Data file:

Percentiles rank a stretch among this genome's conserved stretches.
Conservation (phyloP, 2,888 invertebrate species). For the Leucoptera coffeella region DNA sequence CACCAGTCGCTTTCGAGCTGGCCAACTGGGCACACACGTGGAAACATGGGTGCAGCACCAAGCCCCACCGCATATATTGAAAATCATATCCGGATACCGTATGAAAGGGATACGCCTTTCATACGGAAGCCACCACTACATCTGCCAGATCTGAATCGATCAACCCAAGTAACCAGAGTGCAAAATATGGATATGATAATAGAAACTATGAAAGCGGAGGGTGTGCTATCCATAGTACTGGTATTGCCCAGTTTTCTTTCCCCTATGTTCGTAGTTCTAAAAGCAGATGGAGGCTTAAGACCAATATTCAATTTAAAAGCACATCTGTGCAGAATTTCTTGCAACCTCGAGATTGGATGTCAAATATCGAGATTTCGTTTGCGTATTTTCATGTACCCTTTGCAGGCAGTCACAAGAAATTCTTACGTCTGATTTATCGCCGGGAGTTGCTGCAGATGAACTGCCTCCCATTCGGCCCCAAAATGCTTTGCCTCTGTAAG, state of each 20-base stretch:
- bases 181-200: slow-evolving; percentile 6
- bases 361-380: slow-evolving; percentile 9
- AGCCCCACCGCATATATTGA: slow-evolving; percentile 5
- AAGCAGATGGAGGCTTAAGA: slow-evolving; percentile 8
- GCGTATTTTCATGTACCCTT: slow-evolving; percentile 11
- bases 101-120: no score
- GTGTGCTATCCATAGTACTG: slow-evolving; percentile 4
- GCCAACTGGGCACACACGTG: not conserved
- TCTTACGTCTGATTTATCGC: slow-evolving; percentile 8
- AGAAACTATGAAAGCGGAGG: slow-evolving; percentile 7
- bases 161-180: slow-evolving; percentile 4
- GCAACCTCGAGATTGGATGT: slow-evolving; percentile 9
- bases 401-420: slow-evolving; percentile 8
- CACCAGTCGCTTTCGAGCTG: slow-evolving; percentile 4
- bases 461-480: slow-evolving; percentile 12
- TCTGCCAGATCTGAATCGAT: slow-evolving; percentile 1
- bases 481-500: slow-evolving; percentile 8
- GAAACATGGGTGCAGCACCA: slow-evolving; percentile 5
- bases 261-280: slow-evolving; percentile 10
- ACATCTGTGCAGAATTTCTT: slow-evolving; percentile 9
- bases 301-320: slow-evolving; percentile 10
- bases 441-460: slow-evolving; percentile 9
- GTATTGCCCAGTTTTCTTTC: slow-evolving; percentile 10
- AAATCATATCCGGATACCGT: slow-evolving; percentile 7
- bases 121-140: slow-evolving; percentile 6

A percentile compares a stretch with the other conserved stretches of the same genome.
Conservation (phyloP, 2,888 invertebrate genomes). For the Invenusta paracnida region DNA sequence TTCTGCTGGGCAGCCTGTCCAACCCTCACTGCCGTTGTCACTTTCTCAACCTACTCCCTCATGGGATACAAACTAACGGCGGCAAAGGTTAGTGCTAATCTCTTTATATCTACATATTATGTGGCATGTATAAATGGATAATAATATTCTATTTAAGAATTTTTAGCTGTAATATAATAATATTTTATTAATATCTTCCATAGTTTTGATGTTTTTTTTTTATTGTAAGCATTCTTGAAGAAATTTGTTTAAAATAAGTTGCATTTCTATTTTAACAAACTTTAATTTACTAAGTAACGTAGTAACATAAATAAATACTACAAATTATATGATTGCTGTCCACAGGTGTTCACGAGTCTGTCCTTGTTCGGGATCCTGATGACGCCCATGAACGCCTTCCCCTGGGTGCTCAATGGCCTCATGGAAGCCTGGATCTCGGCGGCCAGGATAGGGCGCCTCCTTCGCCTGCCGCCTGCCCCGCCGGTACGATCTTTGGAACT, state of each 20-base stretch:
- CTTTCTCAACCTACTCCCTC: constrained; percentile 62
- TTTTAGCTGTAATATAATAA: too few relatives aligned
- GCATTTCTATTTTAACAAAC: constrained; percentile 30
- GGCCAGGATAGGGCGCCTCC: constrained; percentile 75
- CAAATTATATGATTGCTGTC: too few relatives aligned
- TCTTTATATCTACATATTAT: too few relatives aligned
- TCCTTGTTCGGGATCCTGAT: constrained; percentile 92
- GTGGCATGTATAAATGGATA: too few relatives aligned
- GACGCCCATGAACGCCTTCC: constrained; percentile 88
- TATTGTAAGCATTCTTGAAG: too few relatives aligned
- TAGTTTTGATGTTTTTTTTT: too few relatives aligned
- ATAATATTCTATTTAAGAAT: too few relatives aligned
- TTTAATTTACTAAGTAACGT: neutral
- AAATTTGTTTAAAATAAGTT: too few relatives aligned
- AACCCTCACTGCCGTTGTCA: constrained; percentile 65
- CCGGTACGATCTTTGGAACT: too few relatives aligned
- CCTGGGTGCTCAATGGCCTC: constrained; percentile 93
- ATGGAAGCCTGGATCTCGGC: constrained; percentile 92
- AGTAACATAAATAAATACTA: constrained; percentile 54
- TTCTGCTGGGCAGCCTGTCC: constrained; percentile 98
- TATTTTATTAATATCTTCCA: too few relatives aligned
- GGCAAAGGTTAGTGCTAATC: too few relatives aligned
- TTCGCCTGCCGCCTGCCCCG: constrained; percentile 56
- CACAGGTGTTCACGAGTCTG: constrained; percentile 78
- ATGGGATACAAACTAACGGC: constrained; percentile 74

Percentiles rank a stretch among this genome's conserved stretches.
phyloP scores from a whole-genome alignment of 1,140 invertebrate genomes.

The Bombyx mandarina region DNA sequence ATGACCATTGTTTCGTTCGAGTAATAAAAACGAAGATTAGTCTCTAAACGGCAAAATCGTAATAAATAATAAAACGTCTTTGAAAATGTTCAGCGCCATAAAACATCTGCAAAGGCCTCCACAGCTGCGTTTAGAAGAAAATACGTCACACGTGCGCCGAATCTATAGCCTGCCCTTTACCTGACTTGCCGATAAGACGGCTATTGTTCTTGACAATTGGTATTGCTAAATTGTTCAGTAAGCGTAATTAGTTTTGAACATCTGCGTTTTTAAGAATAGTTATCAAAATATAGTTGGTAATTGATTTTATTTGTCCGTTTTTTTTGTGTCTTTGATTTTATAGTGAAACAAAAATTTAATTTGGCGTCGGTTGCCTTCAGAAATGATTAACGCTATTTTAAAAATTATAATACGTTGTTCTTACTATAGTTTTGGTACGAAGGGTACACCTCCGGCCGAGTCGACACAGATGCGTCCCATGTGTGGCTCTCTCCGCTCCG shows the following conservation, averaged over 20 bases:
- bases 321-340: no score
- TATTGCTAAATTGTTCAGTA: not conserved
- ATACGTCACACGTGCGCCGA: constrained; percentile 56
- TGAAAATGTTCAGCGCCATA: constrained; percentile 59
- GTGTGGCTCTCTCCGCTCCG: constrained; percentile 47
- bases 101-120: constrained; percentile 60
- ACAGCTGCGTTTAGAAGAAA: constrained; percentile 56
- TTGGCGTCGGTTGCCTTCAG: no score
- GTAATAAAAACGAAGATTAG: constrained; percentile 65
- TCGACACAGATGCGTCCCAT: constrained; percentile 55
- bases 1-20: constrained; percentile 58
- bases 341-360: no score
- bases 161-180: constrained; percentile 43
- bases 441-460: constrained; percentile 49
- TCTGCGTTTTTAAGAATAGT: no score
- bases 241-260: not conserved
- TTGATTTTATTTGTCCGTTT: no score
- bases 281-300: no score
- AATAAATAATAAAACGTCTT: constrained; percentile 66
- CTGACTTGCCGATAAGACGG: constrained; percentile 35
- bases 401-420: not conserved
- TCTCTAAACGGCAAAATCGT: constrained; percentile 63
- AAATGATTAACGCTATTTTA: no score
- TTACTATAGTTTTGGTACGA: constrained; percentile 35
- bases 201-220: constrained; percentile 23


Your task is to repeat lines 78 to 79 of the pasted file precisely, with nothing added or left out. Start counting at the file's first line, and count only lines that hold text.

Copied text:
- bases 401-420: not conserved
- TCTCTAAACGGCAAAATCGT: constrained; percentile 63